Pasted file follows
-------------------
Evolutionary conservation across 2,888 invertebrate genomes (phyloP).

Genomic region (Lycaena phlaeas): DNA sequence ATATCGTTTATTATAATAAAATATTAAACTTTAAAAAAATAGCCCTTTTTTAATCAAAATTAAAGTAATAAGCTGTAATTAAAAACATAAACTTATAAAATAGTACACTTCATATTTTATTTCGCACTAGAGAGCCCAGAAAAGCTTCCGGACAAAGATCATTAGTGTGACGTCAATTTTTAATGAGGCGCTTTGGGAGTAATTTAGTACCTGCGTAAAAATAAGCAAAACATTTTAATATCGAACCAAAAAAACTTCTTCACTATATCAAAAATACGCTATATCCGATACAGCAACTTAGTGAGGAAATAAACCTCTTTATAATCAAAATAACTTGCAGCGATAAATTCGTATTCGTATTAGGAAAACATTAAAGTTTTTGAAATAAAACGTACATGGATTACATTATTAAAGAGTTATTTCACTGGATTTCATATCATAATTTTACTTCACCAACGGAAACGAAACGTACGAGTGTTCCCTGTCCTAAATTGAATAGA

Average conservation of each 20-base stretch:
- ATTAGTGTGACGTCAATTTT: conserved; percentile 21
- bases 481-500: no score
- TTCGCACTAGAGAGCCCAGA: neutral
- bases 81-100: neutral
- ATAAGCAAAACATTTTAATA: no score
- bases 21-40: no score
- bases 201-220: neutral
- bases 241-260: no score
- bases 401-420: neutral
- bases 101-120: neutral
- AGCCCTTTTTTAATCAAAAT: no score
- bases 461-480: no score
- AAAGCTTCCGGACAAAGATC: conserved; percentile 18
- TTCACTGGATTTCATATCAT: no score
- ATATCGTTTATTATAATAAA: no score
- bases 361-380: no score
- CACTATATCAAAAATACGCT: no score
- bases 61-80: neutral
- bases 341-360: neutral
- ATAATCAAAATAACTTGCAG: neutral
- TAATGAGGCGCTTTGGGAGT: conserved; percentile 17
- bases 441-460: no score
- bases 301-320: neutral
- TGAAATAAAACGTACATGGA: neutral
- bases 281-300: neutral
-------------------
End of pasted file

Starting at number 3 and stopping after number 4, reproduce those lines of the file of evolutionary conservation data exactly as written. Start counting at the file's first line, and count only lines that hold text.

Average conservation of each 20-base stretch:
- ATTAGTGTGACGTCAATTTT: conserved; percentile 21